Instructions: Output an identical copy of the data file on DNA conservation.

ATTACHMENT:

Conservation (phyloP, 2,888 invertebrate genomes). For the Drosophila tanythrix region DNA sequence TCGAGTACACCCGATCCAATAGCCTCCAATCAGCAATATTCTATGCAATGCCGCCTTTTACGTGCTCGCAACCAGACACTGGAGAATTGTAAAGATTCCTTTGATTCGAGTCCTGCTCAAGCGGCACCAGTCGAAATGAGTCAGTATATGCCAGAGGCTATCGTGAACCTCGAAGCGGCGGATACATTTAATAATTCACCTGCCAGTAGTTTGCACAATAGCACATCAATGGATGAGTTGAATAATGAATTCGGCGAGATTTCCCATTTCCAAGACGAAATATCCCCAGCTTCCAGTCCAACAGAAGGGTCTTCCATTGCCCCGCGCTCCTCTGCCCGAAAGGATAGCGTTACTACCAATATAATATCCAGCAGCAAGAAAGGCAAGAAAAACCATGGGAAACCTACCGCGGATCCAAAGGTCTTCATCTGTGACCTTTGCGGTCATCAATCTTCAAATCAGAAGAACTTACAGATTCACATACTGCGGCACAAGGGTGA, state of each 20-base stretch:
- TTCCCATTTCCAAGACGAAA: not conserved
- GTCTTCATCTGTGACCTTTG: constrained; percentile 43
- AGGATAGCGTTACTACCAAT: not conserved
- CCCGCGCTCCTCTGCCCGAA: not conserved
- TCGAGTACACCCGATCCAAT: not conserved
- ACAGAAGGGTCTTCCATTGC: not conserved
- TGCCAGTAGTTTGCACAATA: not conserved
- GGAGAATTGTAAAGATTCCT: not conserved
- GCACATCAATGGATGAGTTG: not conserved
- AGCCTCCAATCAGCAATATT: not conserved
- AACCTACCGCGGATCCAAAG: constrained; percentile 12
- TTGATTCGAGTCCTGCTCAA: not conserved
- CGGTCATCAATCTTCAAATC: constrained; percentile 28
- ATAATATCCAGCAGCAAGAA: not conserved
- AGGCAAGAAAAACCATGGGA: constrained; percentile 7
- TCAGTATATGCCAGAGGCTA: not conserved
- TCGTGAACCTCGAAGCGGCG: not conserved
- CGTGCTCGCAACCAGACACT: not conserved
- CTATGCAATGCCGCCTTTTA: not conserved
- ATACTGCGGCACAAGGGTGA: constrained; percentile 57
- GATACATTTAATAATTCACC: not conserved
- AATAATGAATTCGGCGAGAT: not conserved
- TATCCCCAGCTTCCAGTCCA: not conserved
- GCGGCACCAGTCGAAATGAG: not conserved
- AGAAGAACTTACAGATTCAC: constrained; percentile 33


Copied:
Conservation (phyloP, 2,888 invertebrate genomes). For the Drosophila tanythrix region DNA sequence TCGAGTACACCCGATCCAATAGCCTCCAATCAGCAATATTCTATGCAATGCCGCCTTTTACGTGCTCGCAACCAGACACTGGAGAATTGTAAAGATTCCTTTGATTCGAGTCCTGCTCAAGCGGCACCAGTCGAAATGAGTCAGTATATGCCAGAGGCTATCGTGAACCTCGAAGCGGCGGATACATTTAATAATTCACCTGCCAGTAGTTTGCACAATAGCACATCAATGGATGAGTTGAATAATGAATTCGGCGAGATTTCCCATTTCCAAGACGAAATATCCCCAGCTTCCAGTCCAACAGAAGGGTCTTCCATTGCCCCGCGCTCCTCTGCCCGAAAGGATAGCGTTACTACCAATATAATATCCAGCAGCAAGAAAGGCAAGAAAAACCATGGGAAACCTACCGCGGATCCAAAGGTCTTCATCTGTGACCTTTGCGGTCATCAATCTTCAAATCAGAAGAACTTACAGATTCACATACTGCGGCACAAGGGTGA, state of each 20-base stretch:
- TTCCCATTTCCAAGACGAAA: not conserved
- GTCTTCATCTGTGACCTTTG: constrained; percentile 43
- AGGATAGCGTTACTACCAAT: not conserved
- CCCGCGCTCCTCTGCCCGAA: not conserved
- TCGAGTACACCCGATCCAAT: not conserved
- ACAGAAGGGTCTTCCATTGC: not conserved
- TGCCAGTAGTTTGCACAATA: not conserved
- GGAGAATTGTAAAGATTCCT: not conserved
- GCACATCAATGGATGAGTTG: not conserved
- AGCCTCCAATCAGCAATATT: not conserved
- AACCTACCGCGGATCCAAAG: constrained; percentile 12
- TTGATTCGAGTCCTGCTCAA: not conserved
- CGGTCATCAATCTTCAAATC: constrained; percentile 28
- ATAATATCCAGCAGCAAGAA: not conserved
- AGGCAAGAAAAACCATGGGA: constrained; percentile 7
- TCAGTATATGCCAGAGGCTA: not conserved
- TCGTGAACCTCGAAGCGGCG: not conserved
- CGTGCTCGCAACCAGACACT: not conserved
- CTATGCAATGCCGCCTTTTA: not conserved
- ATACTGCGGCACAAGGGTGA: constrained; percentile 57
- GATACATTTAATAATTCACC: not conserved
- AATAATGAATTCGGCGAGAT: not conserved
- TATCCCCAGCTTCCAGTCCA: not conserved
- GCGGCACCAGTCGAAATGAG: not conserved
- AGAAGAACTTACAGATTCAC: constrained; percentile 33